In August 2015 the charity Kids Company went into liquidation and due to the high profile of trustees Camila Batmanghelidjh and Alan Yentob, the failure hit the headlines in a big way.
As a result of the liquidation and the subsequent investigations, the official receiver sought to have the directors of the charity disqualified from acting in the same capacity in the future and in February the High Court published the verdict in the case.
The charity itself sailed very ‘close to the wind’ in terms of cash flow and when some unfounded allegations of sexual abuse were made donations dried up and the charity very quickly closed down.
If you read the headlines published at the time then you’ll get a variety of different stories, each more sensationalist than the last but the important question for trustees is “what can we learn from this?”.
There were a number of problems with the charity some of which were as a result of the actions of the trustees but they also got many things right so in this article I’m looking at the issues that arose and what the implications are.
The trustees were not unfit
The first thing to point out is the positive message from Mrs Justice Falk who says of the trustees that she has “a great deal of respect for the care and commitment they showed in highly challenging circumstances”. Falk goes on to praise Ms Batmanghelidjh for the “enormous dedication she showed to vulnerable young people over many years”.
It is certainly nice to see the dedication of volunteers valued in this way.
The disqualification order wasn’t granted, primarily because, in the mind of Mrs Justice Falk, the case wasn’t clear enough on the key issues.
She makes a strong point when she notes that “The result of proceedings being brought in other than the clearest of cases is likely to be to deter many talented individuals who take the trouble to understand and appreciate the risks either from charitable trusteeship at all.”
She says quite clearly that actions should only be taken by the official receiver where the case is absolutely clear and goes even further to say that this shouldn’t be due to incompetence but only due to dishonesty.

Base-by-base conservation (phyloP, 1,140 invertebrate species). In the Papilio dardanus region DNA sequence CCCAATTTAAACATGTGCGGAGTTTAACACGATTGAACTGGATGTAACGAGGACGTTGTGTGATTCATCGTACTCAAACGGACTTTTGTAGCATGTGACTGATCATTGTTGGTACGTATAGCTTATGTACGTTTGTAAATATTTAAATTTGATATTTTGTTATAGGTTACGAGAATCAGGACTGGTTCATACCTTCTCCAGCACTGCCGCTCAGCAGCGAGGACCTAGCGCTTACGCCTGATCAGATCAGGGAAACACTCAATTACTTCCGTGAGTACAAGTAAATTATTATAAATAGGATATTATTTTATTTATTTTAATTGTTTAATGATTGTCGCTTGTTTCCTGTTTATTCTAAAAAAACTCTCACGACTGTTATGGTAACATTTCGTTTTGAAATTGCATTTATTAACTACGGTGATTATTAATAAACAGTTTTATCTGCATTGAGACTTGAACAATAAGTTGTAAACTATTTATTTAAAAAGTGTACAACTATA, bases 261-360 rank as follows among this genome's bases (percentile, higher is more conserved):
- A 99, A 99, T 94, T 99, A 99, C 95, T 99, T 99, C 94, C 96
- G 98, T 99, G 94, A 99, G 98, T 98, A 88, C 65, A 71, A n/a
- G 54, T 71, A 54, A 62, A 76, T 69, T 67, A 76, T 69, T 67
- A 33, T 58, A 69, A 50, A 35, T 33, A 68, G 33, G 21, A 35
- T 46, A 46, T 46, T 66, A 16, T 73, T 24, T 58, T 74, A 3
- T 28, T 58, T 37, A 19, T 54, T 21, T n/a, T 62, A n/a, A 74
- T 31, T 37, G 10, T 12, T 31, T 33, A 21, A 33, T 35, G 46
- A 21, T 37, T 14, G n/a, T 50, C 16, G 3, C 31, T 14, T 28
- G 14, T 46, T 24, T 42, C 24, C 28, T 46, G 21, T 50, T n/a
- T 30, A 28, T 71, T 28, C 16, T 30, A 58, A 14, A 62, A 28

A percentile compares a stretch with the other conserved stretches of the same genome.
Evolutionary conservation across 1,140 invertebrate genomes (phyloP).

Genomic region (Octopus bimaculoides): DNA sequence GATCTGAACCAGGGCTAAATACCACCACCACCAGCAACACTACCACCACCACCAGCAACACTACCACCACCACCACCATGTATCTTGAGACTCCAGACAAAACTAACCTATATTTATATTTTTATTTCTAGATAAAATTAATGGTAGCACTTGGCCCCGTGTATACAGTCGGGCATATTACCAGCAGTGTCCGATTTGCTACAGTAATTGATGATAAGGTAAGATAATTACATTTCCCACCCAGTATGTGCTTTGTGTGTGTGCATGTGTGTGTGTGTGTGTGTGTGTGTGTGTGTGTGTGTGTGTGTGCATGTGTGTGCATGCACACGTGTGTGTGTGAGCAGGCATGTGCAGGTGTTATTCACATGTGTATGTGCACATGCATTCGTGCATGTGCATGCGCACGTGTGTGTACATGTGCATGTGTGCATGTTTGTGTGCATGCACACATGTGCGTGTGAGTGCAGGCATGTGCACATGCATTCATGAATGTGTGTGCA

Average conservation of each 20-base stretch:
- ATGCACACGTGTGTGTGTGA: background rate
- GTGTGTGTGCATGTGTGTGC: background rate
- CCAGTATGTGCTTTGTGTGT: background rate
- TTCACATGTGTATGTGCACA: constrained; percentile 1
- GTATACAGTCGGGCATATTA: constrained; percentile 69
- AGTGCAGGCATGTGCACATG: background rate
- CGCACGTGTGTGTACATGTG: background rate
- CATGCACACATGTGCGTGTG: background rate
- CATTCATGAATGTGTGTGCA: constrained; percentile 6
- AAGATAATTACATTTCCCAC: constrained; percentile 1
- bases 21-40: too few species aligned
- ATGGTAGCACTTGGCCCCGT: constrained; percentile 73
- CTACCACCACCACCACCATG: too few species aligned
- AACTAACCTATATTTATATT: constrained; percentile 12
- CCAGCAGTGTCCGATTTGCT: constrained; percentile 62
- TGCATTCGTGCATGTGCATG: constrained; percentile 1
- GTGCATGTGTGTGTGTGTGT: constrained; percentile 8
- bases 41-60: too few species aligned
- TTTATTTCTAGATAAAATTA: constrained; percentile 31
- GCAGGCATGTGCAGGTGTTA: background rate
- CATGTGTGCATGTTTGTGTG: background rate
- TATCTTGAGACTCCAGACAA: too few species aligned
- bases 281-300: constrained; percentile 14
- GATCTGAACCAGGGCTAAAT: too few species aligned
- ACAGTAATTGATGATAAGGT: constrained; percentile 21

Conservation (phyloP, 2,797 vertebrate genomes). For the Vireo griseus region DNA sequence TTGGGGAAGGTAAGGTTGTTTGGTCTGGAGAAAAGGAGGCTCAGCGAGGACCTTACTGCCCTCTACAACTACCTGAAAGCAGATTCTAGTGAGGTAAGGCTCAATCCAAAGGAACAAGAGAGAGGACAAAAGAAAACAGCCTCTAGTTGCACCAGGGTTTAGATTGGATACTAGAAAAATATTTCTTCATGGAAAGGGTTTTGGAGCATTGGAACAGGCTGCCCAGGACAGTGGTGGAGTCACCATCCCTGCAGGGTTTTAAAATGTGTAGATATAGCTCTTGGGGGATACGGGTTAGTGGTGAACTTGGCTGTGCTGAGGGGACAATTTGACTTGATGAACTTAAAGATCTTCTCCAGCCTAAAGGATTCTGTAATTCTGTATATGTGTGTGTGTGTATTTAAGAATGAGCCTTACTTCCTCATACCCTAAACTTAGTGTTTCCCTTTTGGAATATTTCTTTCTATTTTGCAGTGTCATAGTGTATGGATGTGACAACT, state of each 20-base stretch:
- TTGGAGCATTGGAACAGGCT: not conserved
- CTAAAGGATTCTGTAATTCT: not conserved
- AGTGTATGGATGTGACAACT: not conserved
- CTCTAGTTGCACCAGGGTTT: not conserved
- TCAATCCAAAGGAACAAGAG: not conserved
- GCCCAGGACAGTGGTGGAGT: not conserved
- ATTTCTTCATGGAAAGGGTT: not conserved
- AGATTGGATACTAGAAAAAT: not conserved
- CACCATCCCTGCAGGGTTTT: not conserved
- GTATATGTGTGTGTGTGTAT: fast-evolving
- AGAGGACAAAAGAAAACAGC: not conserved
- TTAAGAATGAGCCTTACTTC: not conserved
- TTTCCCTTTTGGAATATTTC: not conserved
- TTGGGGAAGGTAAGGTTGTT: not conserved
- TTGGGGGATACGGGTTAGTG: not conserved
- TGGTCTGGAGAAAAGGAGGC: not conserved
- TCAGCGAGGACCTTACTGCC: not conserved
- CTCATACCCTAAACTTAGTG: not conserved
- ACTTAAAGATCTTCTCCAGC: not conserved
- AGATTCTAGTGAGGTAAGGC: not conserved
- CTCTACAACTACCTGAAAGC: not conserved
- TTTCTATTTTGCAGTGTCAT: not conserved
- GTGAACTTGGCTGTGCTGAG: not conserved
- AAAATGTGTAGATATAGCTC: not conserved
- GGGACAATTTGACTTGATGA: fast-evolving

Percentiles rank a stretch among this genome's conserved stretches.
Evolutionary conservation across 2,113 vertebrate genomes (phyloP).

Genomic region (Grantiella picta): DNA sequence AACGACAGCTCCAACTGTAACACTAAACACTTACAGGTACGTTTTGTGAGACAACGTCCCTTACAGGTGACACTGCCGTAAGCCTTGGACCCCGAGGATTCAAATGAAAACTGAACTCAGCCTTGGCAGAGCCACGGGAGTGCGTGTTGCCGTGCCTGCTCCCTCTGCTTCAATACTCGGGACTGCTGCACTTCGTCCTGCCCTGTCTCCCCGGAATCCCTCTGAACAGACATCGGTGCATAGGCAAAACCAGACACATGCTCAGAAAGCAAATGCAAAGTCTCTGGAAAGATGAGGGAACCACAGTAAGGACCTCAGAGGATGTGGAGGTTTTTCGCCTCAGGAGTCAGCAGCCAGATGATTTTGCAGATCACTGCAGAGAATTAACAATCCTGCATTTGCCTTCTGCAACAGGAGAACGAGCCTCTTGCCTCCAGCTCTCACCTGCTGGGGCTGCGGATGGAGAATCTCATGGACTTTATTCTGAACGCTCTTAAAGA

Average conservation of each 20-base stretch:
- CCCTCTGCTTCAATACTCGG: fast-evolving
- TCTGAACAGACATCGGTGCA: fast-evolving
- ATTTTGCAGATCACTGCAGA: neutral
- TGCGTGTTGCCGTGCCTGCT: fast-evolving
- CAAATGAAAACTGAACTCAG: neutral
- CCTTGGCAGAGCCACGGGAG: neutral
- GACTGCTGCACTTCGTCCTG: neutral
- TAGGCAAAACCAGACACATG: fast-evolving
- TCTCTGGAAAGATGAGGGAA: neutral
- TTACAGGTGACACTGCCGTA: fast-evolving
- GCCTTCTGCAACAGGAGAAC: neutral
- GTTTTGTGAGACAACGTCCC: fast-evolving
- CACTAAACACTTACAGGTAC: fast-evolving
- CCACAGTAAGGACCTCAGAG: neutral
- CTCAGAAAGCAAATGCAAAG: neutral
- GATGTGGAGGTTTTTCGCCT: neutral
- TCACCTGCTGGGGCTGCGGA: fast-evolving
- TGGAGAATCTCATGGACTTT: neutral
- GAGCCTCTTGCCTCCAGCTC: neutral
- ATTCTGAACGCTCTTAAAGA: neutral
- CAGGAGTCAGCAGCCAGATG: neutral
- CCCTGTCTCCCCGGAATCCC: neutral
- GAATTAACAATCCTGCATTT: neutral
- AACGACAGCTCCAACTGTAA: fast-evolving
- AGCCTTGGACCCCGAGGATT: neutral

To a large extent, I agree, however, the fact that a case might deter other people from becoming trustees shouldn’t be a reason to avoid taking unfit trustees to court. Each case should be seen purely on its own merits and not on some perceived notion of how others may see the issue.
Nonetheless, it’s an interesting point and significantly reduces the risk for trustees who may fear being brought before a court. This is in stark contrast to all of the messaging coming out of Companies House and the Charities Commission who have said for years that all trustees and directors must show adequate care when operating in their capacity as stated in s174 of the Companies Act 2006.
What also shines through is the thoroughly unsatisfactory case the Official Receiver put forward before the court. For example; they couldn’t adequately explain why they sought different disqualification periods for the defendants which seems to me to be a fairly basic error.
For trustees who give their time for free and work for the betterment of the community, it seems a poor reward to be hauled up before the court on the direction of someone who in the words of the judge had a “lack of experience ... in relation to charities”.
In fact, the Official Receiver takes a major battering at the hands of Mrs Justice Falk, and quite rightly so in my view.
The charity had a very competent and high-powered board that included two qualified accountants and so there was certainly no lack of experience or knowledge in this case.
It’s not all roses
Whilst the judgement will be welcomed by the trustees and CEO of Kids Company, it’s not all sweetness and light and they certainly don’t come out unscathed.
It is clear that the organisation did not have sufficient levels of reserves to allow it to weather any approaching storm and part of this was down to the fact that much of its income was restricted, meaning that it couldn’t be retained as a reserve or used for general expenditure.
It’s clear that the charity had been under stress for quite some time and had payment arrangements with HMRC, lengthened its payment terms with creditors and sought short term loans to get it over cash deficits. All of which are key signs of an organisation in trouble. It seems that because they had been going on for so long these almost became standard operating procedure instead of red flag warnings.
As the founder of Kids Company and the CEO for many years, Ms Batmanghelidjh played a pivotal role in the charity and there are clear signs that she was resistant to change when the organisation was failing with the “slightest suggestion” from any of the Trustees as to how to improve the situation being rejected.
Her role in the organisation as a full-time executive, her over-optimism in regards to income, her failure to accept the seriousness of the deteriorating financial situation and her unwillingness to control expenditure and get on with implementing cuts all feature in the judgement.
This highlights the problem that many growing charities face when a strong founder is challenged by the board of trustees.
The Official Receiver criticised the business model of accepting any demand and then finding the money to pay for it. Representative of this was the move to Bristol where the charity appears to only have ever specifically raised £525,000 of the budgeted £1m costs before opening its doors. The judge notes though that the trustees had a reasonable expectation that they could raise the shortfall based on their success prior to this and they did raise some general funds from Bristol-based organisations later.